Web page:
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All this before Breakfast!

Posted by desertdance So CA Zone 19 (My Page) on
Wed, Sep 11, 13 at 14:41

I have been interested in growing things that are drought tolerant and edible for quite some time.

I noticed a weed like plant, not planted by me, that looked strangely like Amaranthus. I've watched it grow for a month, and am convinced that I Identified it correctly. So then I googled Society Garlic, which is everywhere here, and sure enough, it's edible! I recently planted Miracle Trees as a hedge, and they are 100% edible.

Before breakfast, I checked on the Miracle Tree seedlings, had a delicious bite of one leaf, threw caution to the wind, broke off a new leaf of what I think is Amaranth, and wow! Amazingly delicious! Then I strolled over and had a taste of a Society Garlic flower. Wow! So, then I consumed a leaf which was VERY garlicky and peppery.

I guess my Amaranth weed is truly Amaranth. I'm not dead yet! LOL! But my goal is to come up with some recipes using all three! If you have some, please share!

Suzi


Follow-Up Postings:

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RE: All this before Breakfast!

  • Posted by hoovb z9 Southern CA (My Page) on
    Wed, Sep 11, 13 at 16:17

What's a "miracle tree"?


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RE: All this before Breakfast!

They are fast growers! Like super fast, and they must be contained!

Their true name is Moringa Oleifera AKA Miracle or Horseradish Tree.

The entire tree can be eaten, cut, and it will grow back, cut back and enjoy, cut back again and again., At some point you can eat the blossoms and the string beans (full of nutrients) that follow. It has more nutrients than most edibles!

I love that it is drought tolerant and thrives in bad sandy soil!

You live in the zone to grow it. We have it as a hedge, and the raw baby leaves taste really good! The old tough ones need cooking. I intend to keep mine in check by cutting the branches and top in half often.

I started mine as seeds from Ebay. I planted 9 and 6 are now baby seedlings! In two weeks they are 6" tall. I expect they will grow taller faster, but winter is coming, so they may slow down. In spring, they will rock!

Suzi

Here is a link that might be useful: Moringa, More than you can handle

This post was edited by desertdance on Wed, Sep 11, 13 at 18:17


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RE: All this before Breakfast!

The local deer are able to tell what is poison to them and they refrain from eating it. Unfortunately humans are not so blessed, so I am very cautious about eating my garden plants. Al


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RE: All this before Breakfast!

  • Posted by hoovb z9 Southern CA (My Page) on
    Thu, Sep 12, 13 at 18:50

Thanks for the link. I think I'll stick with oranges.

Hopefully Moringa is not invasive. California has enough invaders already.

Speaking of knowing what you are eating, the death of Chris McCandless ("Into The Wild") has apparently been solved.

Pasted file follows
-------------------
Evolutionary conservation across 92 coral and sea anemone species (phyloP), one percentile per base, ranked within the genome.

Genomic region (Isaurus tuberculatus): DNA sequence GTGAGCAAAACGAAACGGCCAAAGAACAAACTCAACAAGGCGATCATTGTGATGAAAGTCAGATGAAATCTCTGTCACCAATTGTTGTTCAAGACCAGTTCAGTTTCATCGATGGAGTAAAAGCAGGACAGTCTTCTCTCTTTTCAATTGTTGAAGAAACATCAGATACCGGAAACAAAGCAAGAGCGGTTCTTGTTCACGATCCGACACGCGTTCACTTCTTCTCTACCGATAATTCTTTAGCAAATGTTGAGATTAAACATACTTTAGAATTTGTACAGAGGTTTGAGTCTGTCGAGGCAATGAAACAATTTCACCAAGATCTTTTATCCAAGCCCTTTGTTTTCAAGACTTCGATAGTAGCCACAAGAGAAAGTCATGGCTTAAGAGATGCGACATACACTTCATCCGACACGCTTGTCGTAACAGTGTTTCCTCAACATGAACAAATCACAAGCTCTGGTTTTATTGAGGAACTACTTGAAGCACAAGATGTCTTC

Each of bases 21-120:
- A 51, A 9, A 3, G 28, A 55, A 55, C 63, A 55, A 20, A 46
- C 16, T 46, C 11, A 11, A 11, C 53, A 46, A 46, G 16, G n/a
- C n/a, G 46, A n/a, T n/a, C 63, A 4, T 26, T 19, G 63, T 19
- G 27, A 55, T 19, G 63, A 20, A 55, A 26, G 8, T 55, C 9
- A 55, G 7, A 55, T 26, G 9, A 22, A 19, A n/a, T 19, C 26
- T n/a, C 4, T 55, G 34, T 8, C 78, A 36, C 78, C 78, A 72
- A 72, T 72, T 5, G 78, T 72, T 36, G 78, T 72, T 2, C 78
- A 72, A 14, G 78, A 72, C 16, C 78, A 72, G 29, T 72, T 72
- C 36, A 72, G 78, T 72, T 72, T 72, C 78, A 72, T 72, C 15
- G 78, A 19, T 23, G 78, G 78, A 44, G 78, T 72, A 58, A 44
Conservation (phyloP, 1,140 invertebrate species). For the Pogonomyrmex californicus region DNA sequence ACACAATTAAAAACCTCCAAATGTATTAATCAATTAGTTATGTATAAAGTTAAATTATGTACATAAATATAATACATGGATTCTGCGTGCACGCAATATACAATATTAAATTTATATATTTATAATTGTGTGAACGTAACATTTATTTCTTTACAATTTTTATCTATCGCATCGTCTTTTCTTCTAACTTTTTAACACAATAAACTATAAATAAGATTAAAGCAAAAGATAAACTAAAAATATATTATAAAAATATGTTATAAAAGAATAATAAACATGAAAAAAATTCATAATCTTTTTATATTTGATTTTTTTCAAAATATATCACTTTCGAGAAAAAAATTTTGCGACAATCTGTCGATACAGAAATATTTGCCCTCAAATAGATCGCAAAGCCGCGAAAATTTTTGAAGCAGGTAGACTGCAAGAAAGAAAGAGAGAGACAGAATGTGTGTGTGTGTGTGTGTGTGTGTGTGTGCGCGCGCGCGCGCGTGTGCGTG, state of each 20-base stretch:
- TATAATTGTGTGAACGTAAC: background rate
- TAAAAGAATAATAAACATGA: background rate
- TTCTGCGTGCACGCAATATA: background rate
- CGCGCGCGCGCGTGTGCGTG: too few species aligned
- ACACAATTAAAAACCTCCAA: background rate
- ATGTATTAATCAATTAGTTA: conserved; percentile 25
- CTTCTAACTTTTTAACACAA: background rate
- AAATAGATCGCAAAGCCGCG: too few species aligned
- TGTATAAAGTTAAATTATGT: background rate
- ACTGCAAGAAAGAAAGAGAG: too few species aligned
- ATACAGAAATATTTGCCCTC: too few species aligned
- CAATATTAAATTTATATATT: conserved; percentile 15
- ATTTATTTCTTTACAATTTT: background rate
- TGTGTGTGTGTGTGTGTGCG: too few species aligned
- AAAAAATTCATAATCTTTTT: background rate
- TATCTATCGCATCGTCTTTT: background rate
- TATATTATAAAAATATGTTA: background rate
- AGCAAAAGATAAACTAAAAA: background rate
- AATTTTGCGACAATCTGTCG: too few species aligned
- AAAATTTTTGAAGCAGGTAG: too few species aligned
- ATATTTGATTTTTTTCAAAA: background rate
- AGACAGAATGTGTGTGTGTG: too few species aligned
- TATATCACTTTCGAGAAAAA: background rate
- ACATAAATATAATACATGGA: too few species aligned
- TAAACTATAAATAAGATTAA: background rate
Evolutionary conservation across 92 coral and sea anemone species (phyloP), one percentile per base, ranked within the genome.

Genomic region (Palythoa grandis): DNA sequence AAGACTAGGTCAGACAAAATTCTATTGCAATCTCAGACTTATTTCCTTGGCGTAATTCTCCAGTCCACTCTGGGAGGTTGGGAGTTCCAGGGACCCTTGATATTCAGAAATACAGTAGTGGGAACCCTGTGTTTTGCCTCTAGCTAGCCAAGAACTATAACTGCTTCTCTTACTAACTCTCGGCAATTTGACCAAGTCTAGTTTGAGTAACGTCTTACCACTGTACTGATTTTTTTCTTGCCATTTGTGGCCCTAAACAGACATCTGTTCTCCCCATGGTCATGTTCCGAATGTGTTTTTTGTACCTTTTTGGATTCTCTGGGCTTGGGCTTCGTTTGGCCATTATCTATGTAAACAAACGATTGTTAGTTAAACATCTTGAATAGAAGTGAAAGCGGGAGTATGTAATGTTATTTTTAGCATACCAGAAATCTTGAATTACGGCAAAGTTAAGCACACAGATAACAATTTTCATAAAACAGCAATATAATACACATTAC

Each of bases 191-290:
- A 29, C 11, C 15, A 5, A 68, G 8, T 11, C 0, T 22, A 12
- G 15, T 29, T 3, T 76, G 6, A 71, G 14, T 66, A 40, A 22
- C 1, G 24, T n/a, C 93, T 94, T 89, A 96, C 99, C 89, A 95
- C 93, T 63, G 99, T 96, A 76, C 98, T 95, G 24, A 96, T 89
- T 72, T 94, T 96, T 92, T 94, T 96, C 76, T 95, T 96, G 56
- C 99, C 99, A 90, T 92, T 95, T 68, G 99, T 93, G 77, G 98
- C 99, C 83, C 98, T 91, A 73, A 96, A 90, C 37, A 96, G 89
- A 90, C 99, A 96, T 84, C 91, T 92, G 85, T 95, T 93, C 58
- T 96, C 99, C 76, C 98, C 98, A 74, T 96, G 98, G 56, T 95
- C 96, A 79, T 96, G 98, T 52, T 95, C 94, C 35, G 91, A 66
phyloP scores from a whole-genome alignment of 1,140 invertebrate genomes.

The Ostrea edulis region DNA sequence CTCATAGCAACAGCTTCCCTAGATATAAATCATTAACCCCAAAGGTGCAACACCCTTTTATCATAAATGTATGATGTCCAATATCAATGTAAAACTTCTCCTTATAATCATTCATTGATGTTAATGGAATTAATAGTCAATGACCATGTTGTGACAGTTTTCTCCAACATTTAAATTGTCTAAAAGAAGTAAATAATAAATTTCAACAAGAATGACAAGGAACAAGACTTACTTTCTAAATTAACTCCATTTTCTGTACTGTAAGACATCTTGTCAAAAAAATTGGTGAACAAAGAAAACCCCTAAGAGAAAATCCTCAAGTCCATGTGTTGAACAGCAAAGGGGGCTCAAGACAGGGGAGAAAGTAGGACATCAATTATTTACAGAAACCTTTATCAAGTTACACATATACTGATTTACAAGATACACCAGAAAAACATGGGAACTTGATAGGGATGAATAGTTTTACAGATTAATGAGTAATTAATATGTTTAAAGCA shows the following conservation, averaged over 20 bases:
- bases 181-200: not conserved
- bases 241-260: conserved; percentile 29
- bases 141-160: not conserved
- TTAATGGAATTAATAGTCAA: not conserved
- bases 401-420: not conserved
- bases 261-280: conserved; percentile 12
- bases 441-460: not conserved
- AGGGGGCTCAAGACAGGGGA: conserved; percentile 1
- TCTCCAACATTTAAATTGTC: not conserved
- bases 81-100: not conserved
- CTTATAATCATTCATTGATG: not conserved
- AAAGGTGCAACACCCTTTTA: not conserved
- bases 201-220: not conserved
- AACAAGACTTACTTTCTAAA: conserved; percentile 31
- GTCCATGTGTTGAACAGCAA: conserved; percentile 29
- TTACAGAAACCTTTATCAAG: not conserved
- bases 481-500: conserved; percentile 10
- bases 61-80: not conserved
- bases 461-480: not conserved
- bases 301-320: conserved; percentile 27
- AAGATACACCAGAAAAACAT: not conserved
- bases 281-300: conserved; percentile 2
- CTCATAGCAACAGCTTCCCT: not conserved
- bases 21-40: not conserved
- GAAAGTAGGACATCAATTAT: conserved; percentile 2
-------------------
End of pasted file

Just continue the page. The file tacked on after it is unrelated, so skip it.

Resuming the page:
Here is a link that might be useful: Mystery solved


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RE: All this before Breakfast!

Just thought I'd pop in to let you know I'm still alive! Moringa can be invasive but only by seeds. The seeds can be ground into flour or pressed to get the oil out or toasted like peanuts, so I'm going to keep all my seeds and not let one drift over to a neighbor's yard. Although they have no problem letting their seedlings drift over to mine......

My accidental Amaranth is truly an Amaranth, and those have been eaten for thousands of years! I do have seeds for a few varieties and will plant them in spring. I'm pretty sure this is a seed that drifted from a neighbor's planting.

Society Garlic to me is more of a seasoning AKA herb.

Rock on!

Suzi


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RE: All this before Breakfast!

I love amaranth. I plant the Hopi Red Dye variety and the long green one.


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RE: All this before Breakfast!

Here is your update: After eating a leaf or two per day, of what I thought was Amaranth, I made a delicious dinner with sautee'd spinach like stuff. I even included garlic. Yummm!

But after dinner, I had a hard time seeing my computer screen. So I cleaned my glasses. That didn't work. Then I decided to go to the girl's room. Had a hard time getting there. Double vision, plus shaky legs. Hubby was in the same condition. No upset stomach ever.

I retired to bed, and then the muscle twiches and cramps began. I couldn't sleep. Couldn't see straight. Had to hang on to a wall to go anywhere.

Hubby called 911, and we spent the night at emergency hooked up to IV's to flush out the neuro-toxins.

We are fine now, and I now know what the weed is. It's called Indian Tobacco. Indians smoked it for hundreds of years. It's got nicotine. It's medicinal in small amounts, but toxic when you start with a huge pile and saute it down to a cup or so.

It no longer lives in our yard (how could something so delicious be so toxic?). True Amaranth will be sowed in spring! We are all recovered and back to life as usual!

Suzi


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